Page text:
Washington, Mar 25 (ANI): A surgeon at Fox Chase Cancer Center has successfully performed the world's first minimally invasive distal pancreatectomy using the ViKY system's revolutionary robotic, compact laparoscope holder.
Developed in France, the technology made its debut in a cancer setting in the United States at Fox Chase.
"Fox Chase is among only a handful of institutions worldwide using robotics or laparoscopy to treat patients with nearly all types of cancer. The use of technology, like the ViKY system, reinforces our Center's commitment to excellence in minimally invasive surgical techniques for the care of patients with both benign and cancerous conditions," said Robert G. Uzzo, MD, FACS, chairman of the department of surgery at Fox Chase.
Fox Chase surgeon Andrew A. Gumbs, MD, who specializes in minimally invasive hepato-pancreatic and biliary (HPB) surgery, said: "This system is so versatile that surgeons like me are able to use it for many different laparoscopic procedures, including those in the gastrointestinal, urologic, thoracic and gynecologic regions."
Usually, in minimally invasive procedures, like a laparoscopic distal pancreatectomy, surgeons use both hands to manipulate the surgical tools and need an assistant to manipulate the endoscope-a thin, lighted tube equipped with a camera that allows the surgeon to view the surgical field.
Gumbs performed the first ever ViKY assisted minimally invasive distal pancreatectomy on a 65-year-old man who was diagnosed with two pancreatic cysts, one of which is potentially cancerous.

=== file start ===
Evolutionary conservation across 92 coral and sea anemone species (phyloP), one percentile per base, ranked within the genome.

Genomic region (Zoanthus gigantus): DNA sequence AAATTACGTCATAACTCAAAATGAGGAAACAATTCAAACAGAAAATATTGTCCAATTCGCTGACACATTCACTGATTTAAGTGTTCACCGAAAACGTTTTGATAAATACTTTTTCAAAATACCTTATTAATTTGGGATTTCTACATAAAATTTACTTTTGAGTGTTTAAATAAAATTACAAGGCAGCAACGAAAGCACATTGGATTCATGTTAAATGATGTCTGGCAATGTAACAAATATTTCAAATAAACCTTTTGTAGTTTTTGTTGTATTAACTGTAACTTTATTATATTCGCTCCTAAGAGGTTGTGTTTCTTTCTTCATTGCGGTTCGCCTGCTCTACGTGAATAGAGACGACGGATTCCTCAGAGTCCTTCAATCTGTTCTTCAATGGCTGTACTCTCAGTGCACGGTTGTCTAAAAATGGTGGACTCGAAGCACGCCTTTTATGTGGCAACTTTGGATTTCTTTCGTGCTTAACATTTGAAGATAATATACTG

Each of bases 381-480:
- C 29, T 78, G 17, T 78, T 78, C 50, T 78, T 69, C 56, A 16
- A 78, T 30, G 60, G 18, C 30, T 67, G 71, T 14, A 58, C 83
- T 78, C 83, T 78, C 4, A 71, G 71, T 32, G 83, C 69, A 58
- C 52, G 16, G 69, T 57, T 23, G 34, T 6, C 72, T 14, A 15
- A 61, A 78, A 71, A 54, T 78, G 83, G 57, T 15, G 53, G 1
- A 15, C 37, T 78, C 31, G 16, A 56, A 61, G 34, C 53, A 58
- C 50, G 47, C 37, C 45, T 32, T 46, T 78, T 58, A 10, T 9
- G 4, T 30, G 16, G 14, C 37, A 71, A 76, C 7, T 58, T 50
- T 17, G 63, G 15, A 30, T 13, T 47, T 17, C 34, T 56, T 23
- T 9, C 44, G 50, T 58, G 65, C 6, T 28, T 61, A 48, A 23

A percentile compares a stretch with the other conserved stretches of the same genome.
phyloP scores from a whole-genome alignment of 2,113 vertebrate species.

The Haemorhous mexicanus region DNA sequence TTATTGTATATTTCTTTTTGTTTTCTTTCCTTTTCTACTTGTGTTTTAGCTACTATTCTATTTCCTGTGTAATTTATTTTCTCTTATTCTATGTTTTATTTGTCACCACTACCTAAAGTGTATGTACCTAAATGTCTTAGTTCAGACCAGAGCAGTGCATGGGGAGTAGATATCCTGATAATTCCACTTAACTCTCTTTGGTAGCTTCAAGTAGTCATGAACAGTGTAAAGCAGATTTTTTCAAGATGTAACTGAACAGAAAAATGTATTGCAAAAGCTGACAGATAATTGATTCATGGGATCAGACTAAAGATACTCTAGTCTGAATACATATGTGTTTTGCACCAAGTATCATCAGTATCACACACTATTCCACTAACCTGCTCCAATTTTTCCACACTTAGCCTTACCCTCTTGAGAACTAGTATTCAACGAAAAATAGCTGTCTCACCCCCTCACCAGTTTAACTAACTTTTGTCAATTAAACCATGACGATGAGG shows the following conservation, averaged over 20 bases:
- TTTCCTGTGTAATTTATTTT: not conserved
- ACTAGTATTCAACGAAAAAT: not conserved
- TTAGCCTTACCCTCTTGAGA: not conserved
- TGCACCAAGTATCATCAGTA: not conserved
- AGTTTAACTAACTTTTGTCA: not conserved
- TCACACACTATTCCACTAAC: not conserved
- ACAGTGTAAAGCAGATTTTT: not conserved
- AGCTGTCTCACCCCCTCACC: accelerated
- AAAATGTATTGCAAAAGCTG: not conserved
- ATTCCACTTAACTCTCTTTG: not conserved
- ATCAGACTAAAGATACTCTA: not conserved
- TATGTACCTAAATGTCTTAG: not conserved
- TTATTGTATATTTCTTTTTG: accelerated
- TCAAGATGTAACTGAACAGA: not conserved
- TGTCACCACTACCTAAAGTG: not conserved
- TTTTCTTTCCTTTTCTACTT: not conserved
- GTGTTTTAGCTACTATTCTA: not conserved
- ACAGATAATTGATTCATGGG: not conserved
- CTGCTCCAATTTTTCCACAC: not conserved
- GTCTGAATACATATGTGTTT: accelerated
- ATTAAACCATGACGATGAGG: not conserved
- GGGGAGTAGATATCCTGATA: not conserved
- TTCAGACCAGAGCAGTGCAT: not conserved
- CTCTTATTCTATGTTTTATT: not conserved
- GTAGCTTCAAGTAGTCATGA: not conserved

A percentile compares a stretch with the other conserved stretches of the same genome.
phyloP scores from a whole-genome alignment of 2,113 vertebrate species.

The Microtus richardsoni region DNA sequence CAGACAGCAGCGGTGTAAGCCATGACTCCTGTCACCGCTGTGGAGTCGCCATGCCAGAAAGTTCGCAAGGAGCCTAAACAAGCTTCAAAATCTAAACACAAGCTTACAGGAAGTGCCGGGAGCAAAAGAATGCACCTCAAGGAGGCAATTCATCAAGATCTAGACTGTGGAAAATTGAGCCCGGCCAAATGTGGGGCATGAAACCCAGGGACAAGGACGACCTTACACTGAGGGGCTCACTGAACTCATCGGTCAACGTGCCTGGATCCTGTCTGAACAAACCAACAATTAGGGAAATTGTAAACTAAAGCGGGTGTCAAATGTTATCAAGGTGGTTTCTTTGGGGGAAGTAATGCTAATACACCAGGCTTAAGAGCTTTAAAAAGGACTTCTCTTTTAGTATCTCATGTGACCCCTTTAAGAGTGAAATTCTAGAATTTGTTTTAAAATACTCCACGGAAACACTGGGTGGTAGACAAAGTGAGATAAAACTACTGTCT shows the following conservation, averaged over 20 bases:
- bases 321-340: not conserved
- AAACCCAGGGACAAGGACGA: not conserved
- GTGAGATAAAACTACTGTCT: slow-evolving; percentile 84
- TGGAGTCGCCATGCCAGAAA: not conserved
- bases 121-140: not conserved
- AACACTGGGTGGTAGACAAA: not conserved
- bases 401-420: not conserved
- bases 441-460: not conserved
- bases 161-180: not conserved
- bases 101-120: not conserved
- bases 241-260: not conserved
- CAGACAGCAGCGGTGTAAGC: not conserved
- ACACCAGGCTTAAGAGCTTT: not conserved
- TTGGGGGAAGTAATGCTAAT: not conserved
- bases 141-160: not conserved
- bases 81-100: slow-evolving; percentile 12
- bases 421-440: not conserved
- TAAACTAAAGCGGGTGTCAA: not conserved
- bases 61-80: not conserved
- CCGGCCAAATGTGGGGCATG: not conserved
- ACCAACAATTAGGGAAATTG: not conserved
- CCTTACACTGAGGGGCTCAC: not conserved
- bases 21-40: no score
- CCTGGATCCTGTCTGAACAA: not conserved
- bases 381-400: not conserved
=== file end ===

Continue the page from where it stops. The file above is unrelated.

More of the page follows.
Currently, pathologists are evaluating the cyst.
Gumbs added: "The new ViKY robotic laparoscope holder acts as an extra hand during surgery, giving me stability and steadiness. The view of the surgical field is critical, so ViKY's pinpoint accuracy helps me perform more complex procedures laparoscopically."
Unlike typical laparoscope holders, the ViKY system's holder is lightweight, easy to set up and use, and takes no floor space.
"The new ViKY robotic laparoscope holder acts as an extra hand during surgery, giving me stability and steadiness," said Gumbs.
With the ViKY system, Gumbs got precise control of the laparoscope while he performed the distal pancreatectomy.
The endoscope moves according to the surgeon's orders, either through voice recognition or footswitch control.
Minimally invasive surgical techniques, like the one performed by Gumbs, benefit patients in many ways, including a shorter hospital stay, faster recovery, quicker return to daily activity, less risk of infection and less scarring and bleeding. (ANI)